There’s no T+1 deadline looming, but investment managers are focusing on straight-through processing as a means to get there, according to a recent report from IDC Canada and eClientscope Inc.

A 2004 deadline to move to T+1 trading — the completion of trading transactions one day after

order execution, rather than within the current three-day requirement — was abandoned last year.

“”These firms don’t have the appetite to wholesale replace their infrastructure and business practices,”” says Jamie Sharp, IDC Canada’s director of customer segments.

In place of T+1, the Canadian Capital Markets Association — a non-profit organization aimed at making Canada’s capital market more competitive — is promoting straight-through processing (STP) of trades.

“”STP is a means to get to T+1,”” says Sharp. And deadline or not, a T+1 regulation is inevitable, he says.

Under current regulations, the transaction is exposed to fluctuations in the market for three days — a potential disaster if there is a large movement in stock prices. The CCMA estimates the annual reduction in default risk of a T+1 regime at $53 million. The total benefit from STP and T+1 will be $190 million a year, the organization says.

The Ontario Teachers’ Pension Plan has been moving toward STP internally for more than four years. While reduced transaction costs and increased trading opportunities also drove the strategy, reducing that exposure was the clincher, according to Al Reesor, executive vice-president of member services and chief information officer at the OTPP.

“”We are extremely at the front end in managing risk,”” Reesor says.

STP is the seamless passing of trade information electronically, system-to-system, to all parties in the transaction chain without human intervention. To front-office staff used to faxing order information through the chain, “”it will be a change in behaviour and a change in systems,”” says Barbara Amsden, executive director of the CCMA.

Dan Houle, OTPP’s director of business applications, says the pension fund’s trading is entirely electronic — internally.

“”We’re very comfortable with the state we’re in,”” Houle says.

The OTPP has taken a hub-and-spoke approach to automating trading. An active data warehouse containing the necessary information serves as the hub; transaction applications all run off the hub like spokes.

Not all partners in the trading chain are integrated. For the last two years, OTPP has been focusing on better integration with counterparties and custodians.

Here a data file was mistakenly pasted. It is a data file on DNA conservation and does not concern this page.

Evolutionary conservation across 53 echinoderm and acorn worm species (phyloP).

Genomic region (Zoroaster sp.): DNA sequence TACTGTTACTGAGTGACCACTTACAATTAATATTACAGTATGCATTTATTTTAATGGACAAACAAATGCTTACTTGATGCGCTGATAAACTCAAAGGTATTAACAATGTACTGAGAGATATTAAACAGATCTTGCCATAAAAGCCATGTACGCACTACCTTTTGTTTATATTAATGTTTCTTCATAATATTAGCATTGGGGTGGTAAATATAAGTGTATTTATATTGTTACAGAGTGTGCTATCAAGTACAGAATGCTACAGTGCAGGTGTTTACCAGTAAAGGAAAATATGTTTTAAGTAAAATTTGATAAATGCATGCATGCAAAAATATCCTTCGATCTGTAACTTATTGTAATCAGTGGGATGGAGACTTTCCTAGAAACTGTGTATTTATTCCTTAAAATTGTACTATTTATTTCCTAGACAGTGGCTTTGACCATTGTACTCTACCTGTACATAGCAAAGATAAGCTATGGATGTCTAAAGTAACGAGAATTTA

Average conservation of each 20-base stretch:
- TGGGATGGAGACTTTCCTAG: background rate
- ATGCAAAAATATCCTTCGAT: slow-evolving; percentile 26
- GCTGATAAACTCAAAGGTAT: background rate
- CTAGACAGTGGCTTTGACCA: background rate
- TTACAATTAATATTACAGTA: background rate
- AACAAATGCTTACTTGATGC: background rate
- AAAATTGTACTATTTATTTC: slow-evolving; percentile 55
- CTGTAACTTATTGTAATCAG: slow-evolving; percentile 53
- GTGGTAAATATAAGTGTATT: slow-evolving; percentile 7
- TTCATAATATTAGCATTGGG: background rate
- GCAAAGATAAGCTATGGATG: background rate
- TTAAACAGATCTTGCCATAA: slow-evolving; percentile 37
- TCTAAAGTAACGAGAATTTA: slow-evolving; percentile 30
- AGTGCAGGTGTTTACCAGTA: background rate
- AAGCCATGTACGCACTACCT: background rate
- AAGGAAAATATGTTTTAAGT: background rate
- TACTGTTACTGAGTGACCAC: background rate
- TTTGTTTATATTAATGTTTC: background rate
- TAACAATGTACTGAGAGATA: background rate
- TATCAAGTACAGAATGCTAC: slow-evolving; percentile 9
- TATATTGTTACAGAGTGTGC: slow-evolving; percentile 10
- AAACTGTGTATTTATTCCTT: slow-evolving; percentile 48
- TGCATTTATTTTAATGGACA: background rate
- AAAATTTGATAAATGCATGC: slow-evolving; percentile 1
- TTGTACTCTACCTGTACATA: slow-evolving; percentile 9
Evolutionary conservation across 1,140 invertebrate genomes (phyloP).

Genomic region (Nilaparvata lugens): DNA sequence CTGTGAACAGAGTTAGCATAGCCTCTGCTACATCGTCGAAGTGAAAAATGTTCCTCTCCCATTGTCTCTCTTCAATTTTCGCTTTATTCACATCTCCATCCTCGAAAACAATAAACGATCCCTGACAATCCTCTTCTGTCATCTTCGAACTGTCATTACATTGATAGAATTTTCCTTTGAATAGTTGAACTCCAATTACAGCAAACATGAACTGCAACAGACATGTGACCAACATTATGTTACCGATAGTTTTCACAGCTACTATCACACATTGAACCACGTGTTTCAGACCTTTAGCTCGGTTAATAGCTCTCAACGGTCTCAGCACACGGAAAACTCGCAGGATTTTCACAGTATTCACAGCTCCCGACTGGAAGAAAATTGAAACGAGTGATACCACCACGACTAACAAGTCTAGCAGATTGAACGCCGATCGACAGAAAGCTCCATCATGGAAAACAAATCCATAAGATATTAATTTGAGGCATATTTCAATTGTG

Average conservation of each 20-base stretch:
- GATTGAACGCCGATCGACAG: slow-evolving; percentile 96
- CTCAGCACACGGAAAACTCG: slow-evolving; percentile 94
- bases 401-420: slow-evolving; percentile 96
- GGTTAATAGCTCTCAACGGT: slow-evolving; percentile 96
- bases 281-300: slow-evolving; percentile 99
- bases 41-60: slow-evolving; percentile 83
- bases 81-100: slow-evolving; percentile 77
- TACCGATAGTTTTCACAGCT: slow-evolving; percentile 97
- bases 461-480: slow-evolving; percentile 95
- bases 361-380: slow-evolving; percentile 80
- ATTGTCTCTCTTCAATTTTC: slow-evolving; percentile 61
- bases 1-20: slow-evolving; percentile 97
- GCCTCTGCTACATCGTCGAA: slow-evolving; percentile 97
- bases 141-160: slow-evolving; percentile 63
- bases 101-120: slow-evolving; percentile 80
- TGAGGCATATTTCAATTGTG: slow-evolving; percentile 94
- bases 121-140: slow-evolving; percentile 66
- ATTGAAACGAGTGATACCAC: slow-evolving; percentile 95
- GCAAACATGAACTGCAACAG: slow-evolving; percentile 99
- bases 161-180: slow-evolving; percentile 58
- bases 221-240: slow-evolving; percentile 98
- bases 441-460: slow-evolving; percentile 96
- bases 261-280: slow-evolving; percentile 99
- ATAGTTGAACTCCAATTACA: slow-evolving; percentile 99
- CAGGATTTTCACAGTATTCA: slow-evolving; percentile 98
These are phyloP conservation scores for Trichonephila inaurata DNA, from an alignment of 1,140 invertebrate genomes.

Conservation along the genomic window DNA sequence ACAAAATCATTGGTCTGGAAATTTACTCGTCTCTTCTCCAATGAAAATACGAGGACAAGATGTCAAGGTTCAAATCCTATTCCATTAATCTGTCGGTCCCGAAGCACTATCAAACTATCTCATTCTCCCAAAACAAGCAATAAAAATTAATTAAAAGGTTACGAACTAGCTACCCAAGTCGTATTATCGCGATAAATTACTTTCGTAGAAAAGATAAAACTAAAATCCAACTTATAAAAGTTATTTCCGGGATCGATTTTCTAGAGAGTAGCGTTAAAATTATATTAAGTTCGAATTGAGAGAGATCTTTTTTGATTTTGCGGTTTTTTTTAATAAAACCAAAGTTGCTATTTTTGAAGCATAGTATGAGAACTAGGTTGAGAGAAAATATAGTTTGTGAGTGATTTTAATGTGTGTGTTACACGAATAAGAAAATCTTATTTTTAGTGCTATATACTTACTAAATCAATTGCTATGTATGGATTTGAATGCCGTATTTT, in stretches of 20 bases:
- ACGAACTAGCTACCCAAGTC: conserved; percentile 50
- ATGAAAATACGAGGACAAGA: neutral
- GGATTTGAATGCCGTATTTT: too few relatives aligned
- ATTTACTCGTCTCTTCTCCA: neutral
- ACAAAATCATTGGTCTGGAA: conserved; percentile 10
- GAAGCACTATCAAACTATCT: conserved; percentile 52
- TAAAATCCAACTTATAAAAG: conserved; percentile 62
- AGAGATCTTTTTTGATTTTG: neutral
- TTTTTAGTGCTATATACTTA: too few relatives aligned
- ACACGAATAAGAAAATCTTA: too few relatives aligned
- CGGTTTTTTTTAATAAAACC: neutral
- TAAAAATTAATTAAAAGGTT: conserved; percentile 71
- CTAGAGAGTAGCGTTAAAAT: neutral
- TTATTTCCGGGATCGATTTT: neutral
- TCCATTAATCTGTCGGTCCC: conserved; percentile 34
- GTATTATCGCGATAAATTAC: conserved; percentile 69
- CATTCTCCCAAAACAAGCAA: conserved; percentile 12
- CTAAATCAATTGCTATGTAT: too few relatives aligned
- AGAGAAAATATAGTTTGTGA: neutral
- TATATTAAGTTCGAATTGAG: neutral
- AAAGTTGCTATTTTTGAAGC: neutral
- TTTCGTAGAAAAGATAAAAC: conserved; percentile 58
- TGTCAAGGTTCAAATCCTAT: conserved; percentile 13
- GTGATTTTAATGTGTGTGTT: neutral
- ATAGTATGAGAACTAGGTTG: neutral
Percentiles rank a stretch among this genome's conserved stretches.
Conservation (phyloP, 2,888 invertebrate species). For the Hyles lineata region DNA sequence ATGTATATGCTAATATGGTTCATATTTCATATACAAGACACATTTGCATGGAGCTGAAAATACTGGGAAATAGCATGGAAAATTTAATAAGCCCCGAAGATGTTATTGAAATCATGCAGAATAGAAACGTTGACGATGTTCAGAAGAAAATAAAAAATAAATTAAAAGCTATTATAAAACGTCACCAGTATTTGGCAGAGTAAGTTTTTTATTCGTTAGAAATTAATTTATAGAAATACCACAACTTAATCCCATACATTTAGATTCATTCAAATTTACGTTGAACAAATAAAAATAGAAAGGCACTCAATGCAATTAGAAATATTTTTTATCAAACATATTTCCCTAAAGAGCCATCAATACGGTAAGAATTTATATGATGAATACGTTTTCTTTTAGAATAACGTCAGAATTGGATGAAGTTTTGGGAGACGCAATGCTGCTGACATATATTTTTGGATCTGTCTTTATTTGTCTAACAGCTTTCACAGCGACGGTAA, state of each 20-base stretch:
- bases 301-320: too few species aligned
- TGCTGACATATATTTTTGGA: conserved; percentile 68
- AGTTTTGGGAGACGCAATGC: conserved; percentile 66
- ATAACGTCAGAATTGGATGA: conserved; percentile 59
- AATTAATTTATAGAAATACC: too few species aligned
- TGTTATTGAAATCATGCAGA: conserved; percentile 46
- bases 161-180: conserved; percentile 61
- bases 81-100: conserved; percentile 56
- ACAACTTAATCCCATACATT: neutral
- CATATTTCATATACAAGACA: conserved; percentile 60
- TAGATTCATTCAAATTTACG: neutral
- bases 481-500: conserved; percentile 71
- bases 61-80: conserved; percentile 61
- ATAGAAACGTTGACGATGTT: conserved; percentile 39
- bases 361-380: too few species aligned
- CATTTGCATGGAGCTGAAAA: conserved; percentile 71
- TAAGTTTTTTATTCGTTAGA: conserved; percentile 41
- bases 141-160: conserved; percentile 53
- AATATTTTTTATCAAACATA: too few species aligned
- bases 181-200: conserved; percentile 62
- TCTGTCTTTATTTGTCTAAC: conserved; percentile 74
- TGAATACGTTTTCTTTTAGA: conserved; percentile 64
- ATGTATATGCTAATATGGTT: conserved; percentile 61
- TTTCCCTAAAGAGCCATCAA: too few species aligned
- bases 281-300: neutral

“”Initially, it was spotty,”” Houle says, but in the last year, the situation has improved. Now, about 80 per cent of equities trading is done electronically.

Other asset classes haven’t adapted as quickly, largely because of the complexity of the trade. It’s much more difficult to model a derivative or option trade and capture it as an electronic transactions. Equity trades are relatively simple. They’re also higher in volume and smaller in value.

“”That’s where the biggest bang for your buck is,”” Houle says.

With an eye to integration with counterparties, the OTPP has built its system on widely used standards. FIX is the messaging protocol-of-choice for equities, and fixed income traders are taking a serious look. SWIFT is a dominant payment protocol. IDC sees increasing convergence between the latter two as the ISO 15022 data dictionary standard absorbs them.

Of the three phases of the trading process — pre-trade, trade and post-trade — the first is the major pain point, says Sharp. The investment managers surveyed for the study confirm this: Almost three-quarters flagged the pre-trade phase as a major challenge.

Consider, for example, an ethical trading portfolio, says Sharp. As it stands, there’s no automated way to prevent the manager from dealing in tobacco shares. Getting a handle on all the necessary pre-trade information is a challenge, since it’s distributed throughout the office and in disparate formats, says Amsden.

“”It could be paper, it could be books, it could be feeds, it could be dial-up-and-download,”” she says.

While the 800-pound gorilla of the Canadian STP software market may be Financial Models Company Inc. of Mississauga, Ont., the tools of choice are actually data sheets built in Access, Excel or similar desktop applications. It’s not an ideal solution, Sharp says.

“”They’re not necessarily built for collaboration,”” he notes.

Sharp estimates brokerages and wealth management firms will make almost $900 million in IT purchases in 2003.

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